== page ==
January 17, 2016

The Hickam Cabin

 
 
   In the fall of 1816, John Hickam, his wife, Christiana (Comer), and his large family arrived at Head's Fort on Moniteau Creek, about four miles north of Rocheport, Missouri, after a long journey from Washington County, Virginia. In the spring of 1817, they came to what is now Boone County, possibly settling first in Perche Bottom, and, around 1819, taking up residence near what is now known as Rock Bridge Memorial State Park, south of Columbia. Sometime in the 1820s or early 1830s, John built a log cabin on the northernmost boundary of an 80-acre tract, later owned by his son, Ezekiel Comer Hickam.
  In 1829, Ezekiel married Nancy Ann Sims, whose father, William Sims, came to Missouri from Kentucky in the early 1820s and purchased land near Cedar Creek. Ezekiel and his wife began their married life in the cabin. Extrapolating from birth dates, their first two children, Lycurgus and Lysander, may have been born there. 
   In 1848, John died. He passed on to his family 10,000 acres of land. His remains lie in the Bethel Hickam Cemetery on the south side of Columbia. In 1855, Lycurgus, and his sister Cornelia, helped found the Bethel (Missionary) Baptist Church at the same location. Lycurgus served as deacon and many of the Hickam family members rest in the cemetery there.
   There are some disputes about the cabin; does it stand in its original location, and is it, in fact, the original or a replica built in 1964? Due to its deteriorating condition, the Friends of Rock Bridge dismantled and rebuilt the cabin in 2014, giving it a new foundation, roof, and entrance door.

   From Columbia, head south on Highway 163. At the traffic light at the intersection of Route K and Highway 163, turn left onto Highway 163 S. Go about a mile and turn right at the first park entrance. Follow the road .3 miles and the Hickam Cabin will be on your left.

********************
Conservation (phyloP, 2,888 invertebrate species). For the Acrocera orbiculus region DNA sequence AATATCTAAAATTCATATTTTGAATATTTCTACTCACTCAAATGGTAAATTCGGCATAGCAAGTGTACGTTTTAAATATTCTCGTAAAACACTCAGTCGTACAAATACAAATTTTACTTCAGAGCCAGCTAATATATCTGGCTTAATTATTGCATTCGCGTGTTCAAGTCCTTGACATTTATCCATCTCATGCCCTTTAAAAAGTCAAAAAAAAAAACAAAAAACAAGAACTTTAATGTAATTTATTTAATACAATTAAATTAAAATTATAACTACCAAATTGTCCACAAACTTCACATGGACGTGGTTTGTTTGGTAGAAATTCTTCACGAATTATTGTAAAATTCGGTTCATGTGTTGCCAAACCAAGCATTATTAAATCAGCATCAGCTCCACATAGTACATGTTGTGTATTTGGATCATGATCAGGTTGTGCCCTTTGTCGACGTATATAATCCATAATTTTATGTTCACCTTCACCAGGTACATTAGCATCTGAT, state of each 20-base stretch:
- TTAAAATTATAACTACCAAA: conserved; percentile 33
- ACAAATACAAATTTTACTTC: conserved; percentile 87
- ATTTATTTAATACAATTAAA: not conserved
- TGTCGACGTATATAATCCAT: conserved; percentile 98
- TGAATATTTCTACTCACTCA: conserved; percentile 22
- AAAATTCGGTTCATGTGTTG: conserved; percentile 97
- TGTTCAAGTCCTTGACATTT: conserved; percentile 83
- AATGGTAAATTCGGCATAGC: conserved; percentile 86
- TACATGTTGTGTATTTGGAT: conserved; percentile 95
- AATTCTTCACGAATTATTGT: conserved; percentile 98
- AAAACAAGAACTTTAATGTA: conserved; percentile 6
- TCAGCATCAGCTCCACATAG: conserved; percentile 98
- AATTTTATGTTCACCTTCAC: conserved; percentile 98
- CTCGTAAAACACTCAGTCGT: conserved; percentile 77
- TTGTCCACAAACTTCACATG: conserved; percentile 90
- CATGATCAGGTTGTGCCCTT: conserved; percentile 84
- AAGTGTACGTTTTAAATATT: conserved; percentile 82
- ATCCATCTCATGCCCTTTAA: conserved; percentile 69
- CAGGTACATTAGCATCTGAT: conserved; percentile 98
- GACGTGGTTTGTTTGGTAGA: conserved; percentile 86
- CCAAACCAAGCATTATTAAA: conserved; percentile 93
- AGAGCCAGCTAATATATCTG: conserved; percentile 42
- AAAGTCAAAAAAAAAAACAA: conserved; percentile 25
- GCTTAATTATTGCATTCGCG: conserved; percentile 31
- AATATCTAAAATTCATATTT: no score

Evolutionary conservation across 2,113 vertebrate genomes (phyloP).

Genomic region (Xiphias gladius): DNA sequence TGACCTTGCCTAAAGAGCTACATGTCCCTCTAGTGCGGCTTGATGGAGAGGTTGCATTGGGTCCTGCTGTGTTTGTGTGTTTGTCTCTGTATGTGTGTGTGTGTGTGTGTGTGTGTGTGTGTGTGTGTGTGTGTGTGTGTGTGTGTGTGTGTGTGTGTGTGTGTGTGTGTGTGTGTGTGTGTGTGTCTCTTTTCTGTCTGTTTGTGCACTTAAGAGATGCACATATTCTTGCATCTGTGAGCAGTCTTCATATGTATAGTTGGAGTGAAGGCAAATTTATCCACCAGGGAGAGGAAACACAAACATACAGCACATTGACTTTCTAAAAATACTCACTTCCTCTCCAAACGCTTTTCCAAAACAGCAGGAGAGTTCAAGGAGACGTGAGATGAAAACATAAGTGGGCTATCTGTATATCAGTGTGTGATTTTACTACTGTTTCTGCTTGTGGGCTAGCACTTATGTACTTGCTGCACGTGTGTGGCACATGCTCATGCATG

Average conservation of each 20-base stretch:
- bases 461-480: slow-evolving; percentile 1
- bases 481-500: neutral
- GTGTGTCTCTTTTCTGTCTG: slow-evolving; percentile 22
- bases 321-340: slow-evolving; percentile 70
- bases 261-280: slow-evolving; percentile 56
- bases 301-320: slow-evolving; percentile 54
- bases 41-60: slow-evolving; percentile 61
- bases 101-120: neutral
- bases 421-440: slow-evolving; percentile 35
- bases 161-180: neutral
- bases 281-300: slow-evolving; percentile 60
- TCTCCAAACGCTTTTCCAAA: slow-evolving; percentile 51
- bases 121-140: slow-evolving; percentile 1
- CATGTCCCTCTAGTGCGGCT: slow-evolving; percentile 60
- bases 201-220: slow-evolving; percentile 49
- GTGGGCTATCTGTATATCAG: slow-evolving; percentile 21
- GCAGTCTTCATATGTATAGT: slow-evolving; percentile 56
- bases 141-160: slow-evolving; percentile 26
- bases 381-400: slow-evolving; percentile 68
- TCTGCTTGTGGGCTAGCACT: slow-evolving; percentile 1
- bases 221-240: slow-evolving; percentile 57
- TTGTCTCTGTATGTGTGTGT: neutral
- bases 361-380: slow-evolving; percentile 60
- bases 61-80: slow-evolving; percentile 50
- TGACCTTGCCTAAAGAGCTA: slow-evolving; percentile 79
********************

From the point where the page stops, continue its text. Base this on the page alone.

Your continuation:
January 15, 2016

The Easley Country Store


    A reconstruction of the Easley Store sits on the northwest side of the street in the historical village, Boone Junction, at the Boone County Historical Society in Columbia, Missouri. In 1890, William Greene Easley established the store in the town of Easley in the river bottom of southwest Boone County. 
    The store served the surrounding community as a post office, gathering place, and general store. It remained within the Easley family for three generations and was in continuous operation for over a century. After train service through Easley ended in 1986, and the floods of 1993 and 1995 damaged the building and its contents, the store closed.
   The Society decided to reconstruct the store, a well-known landmark in Boone County, as an anchor to its new historic village. The Society completed reconstruction in 2007 and the replica officially opened in June of 2008. 
   Items from the original store include the pine flooring planks, five of the six windows, some of the trim, many of the roof boards, a sign painted in 1952 with the words "Raymond Easley General Store", and a part of a Coca-Cola advertisement painted on the north wall. A potbelly stove in the middle of the store provided the only source of heat in winter. 
To see the replica of the Easley Country Store, start at the Boone County Historical Society (3801 Ponderosa St, Columbia, MO 65201). You will find the historical village, Boone Junction, on the south side of the museum. The store is open during some special events. Tours can be arranged for four or more from April through October ($5 each) Call 573-443-8936 for current information.